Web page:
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The coming feast

The coming feast

Cooking is a very practical expression of love.

During this time of sheltering, my wife, my daughter and I all have our own small worlds of responsibility.  There’s not much overlap, not much we can do for each other during the day.  But we come together for dinner.  And putting good food on the table is a way to make a connection.

So, when I cut into this loaf of bread that I baked and find a small bubble in the shape of a heart, I smile.  How appropriate!  Love is the unmeasured ingredient in all our meals together.

I find the same thought while reading today in Isaiah:

            On this mountain the LORD of hosts will make for all peoples
                        a feast of rich food, a feast of well-aged wine,
                        of rich food full of marrow, of aged wine well refined. (Isaiah 25:6)    

This is one of the many, delightful mentions of the feast that God will have for us at the end of time, when his Kingdom comes in its fullness.  He is, as the host, welcoming us with warm hospitality.  And not surprisingly, with the choicest of foods.  God does not hold back but lavishes his love.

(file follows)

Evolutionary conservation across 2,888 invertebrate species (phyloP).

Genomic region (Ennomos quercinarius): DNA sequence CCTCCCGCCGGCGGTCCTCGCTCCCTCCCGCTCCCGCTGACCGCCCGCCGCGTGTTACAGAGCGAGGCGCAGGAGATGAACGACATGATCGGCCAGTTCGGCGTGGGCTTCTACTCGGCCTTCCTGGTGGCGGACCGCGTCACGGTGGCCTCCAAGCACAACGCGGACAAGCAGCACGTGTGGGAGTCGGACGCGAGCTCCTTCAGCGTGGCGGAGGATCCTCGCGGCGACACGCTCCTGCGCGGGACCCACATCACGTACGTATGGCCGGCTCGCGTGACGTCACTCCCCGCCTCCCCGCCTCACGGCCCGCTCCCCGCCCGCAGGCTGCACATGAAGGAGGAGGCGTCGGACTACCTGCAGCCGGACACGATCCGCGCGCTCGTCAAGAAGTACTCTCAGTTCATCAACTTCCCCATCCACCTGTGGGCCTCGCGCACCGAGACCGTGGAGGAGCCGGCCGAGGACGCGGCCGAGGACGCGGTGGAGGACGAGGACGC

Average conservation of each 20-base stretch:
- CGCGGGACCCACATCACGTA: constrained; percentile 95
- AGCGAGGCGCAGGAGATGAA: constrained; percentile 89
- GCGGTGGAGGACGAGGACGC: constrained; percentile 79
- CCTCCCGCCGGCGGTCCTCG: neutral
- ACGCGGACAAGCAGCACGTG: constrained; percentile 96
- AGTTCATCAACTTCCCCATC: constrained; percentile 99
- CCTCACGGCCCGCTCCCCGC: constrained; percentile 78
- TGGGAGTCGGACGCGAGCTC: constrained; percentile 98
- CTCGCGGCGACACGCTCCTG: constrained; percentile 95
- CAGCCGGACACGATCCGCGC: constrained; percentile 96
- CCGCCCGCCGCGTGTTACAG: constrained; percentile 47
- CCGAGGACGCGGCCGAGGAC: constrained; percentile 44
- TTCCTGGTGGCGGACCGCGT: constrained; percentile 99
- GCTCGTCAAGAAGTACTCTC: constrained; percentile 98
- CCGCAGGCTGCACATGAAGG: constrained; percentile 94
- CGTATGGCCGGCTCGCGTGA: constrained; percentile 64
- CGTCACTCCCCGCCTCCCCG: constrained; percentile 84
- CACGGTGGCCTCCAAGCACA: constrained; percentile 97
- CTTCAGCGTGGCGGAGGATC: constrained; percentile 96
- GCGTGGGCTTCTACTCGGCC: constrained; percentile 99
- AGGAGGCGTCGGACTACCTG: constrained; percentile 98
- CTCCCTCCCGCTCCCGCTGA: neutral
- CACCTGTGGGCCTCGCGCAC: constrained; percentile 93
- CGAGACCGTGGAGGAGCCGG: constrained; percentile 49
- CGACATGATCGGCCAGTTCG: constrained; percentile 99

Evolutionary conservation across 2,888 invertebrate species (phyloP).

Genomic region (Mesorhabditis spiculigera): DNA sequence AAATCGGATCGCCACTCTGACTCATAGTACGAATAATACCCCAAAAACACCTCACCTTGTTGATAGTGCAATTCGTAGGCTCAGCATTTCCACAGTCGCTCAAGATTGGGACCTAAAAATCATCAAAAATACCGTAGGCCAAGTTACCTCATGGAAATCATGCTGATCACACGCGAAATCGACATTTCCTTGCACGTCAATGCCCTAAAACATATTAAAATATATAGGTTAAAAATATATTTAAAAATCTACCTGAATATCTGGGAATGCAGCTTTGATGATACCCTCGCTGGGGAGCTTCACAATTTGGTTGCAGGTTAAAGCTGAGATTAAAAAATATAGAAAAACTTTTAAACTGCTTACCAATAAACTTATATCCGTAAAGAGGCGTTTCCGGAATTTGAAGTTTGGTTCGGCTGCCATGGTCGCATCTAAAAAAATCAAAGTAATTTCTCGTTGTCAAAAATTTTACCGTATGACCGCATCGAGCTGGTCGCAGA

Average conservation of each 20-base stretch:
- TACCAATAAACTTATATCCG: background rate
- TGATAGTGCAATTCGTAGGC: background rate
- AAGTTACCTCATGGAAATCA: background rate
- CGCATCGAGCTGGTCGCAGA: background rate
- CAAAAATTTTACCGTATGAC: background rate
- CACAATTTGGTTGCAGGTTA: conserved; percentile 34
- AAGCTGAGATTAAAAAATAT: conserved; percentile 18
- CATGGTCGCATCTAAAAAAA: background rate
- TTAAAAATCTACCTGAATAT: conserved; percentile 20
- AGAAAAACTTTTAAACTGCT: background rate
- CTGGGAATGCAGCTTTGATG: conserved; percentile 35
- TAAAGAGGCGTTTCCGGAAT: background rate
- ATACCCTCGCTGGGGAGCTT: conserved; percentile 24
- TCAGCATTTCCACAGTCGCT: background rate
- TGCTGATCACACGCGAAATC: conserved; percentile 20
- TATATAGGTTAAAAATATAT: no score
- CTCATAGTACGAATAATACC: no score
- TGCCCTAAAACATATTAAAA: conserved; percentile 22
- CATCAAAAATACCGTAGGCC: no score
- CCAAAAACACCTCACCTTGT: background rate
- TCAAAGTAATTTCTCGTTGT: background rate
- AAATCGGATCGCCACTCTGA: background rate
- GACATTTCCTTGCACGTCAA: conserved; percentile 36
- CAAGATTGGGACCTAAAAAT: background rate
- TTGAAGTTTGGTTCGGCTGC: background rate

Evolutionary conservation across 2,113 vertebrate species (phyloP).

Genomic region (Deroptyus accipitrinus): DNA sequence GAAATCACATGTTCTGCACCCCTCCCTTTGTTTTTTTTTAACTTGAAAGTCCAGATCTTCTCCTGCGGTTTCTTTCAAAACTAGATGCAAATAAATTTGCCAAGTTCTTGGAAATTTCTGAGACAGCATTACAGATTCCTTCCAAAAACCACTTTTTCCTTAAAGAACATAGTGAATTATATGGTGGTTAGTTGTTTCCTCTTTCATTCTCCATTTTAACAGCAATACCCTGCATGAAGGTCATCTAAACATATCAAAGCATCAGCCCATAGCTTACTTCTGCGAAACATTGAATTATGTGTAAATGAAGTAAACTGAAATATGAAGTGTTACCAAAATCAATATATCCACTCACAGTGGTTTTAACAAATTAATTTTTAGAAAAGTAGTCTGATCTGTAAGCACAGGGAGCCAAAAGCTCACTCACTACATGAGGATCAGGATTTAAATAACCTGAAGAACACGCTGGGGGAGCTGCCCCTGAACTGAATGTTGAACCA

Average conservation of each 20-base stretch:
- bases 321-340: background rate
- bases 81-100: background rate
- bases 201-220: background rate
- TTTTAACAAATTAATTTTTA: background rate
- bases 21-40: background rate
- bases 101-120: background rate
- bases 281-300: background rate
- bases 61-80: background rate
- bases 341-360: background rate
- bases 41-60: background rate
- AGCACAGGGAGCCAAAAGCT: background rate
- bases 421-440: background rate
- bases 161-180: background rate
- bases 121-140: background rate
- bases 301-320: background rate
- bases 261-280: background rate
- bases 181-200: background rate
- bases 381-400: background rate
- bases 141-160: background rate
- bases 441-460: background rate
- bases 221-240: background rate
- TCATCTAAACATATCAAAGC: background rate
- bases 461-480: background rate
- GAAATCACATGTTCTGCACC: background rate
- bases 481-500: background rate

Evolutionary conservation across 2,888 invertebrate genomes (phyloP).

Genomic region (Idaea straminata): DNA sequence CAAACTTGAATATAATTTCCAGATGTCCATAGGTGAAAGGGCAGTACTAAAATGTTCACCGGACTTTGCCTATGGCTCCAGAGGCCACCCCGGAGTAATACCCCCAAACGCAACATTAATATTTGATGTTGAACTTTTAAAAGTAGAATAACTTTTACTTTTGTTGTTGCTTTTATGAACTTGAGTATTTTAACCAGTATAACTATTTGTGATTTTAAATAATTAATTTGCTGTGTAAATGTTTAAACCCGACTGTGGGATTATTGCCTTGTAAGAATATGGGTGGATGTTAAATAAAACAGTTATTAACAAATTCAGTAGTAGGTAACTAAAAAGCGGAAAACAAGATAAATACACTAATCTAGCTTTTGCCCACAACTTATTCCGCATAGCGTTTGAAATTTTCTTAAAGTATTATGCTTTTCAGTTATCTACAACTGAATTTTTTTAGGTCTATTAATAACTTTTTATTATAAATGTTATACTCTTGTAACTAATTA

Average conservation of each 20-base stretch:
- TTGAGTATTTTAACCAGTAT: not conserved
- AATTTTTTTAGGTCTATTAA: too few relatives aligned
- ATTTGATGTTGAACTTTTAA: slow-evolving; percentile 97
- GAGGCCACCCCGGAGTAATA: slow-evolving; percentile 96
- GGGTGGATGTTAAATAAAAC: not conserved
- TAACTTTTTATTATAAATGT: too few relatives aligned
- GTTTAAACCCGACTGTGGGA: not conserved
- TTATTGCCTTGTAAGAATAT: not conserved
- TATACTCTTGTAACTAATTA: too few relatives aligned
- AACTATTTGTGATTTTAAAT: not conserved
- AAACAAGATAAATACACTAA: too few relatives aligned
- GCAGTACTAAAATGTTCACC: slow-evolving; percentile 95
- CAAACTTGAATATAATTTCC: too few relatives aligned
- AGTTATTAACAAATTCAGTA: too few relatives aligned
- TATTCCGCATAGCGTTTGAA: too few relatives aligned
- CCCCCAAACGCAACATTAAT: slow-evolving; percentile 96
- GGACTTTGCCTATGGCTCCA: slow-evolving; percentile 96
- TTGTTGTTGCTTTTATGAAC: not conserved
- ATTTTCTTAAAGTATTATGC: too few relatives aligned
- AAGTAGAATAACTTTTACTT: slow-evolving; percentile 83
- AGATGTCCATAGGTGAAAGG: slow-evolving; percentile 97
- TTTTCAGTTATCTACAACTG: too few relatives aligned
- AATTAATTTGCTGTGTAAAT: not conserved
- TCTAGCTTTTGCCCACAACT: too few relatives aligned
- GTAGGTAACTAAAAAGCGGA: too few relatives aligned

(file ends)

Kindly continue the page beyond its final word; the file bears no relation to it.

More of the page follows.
For, to cook a meal is, essentially, to bless someone.  With nourishment.  But with honor as well.  It says, in a very tangible way, you matter to me.  I’m glad you’re here.  It sets the table (literally) for a deeper relationship.

But there’s an unusual fare for the host at this feast:

            And he will swallow up on this mountain
                        the covering that is cast over all peoples,
                        the veil that is spread over all nations.
                       He will swallow up death forever;
            and the Lord GOD will wipe away tears from all faces,
                       and the reproach of his people he will take away from all the earth,
                       for the LORD has spoken. (Isaiah 25:7-8)

I have a tradition, that when I make a pie (they’re usually of the savory meat variety), I top it with a little artistic element that represents something in our lives at the moment.  This time, a laptop seemed appropriate for all the online meetings we’re having.  But it always feels a little strange to be ingesting ‘our life.’

In this passage, God swallows our death.  He will utterly destroy that heavy veil that separates us from the life he intended for his creation.  This death, the curse brought on by our sin, had to be removed for us to sit at his table.  This he accomplished through the cross.

What a tender, inviting image this is.  The table is set with the best of foods and the Lord GOD greets guests at the door, wiping the tears of sadness and shame from their faces.

This time of disconnection increases my longing to be around a table with friends and family.  Isaiah reminds me that God feels the same way.

Reader:  What reaction do you have to this promise of the coming feast?

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Bruce Van Patter

As a freelance illustrator, graphic recorder, and author, Bruce is on a lifelong journey to delight in the handiwork of the Creator. And he’s always ready for fellow travelers.

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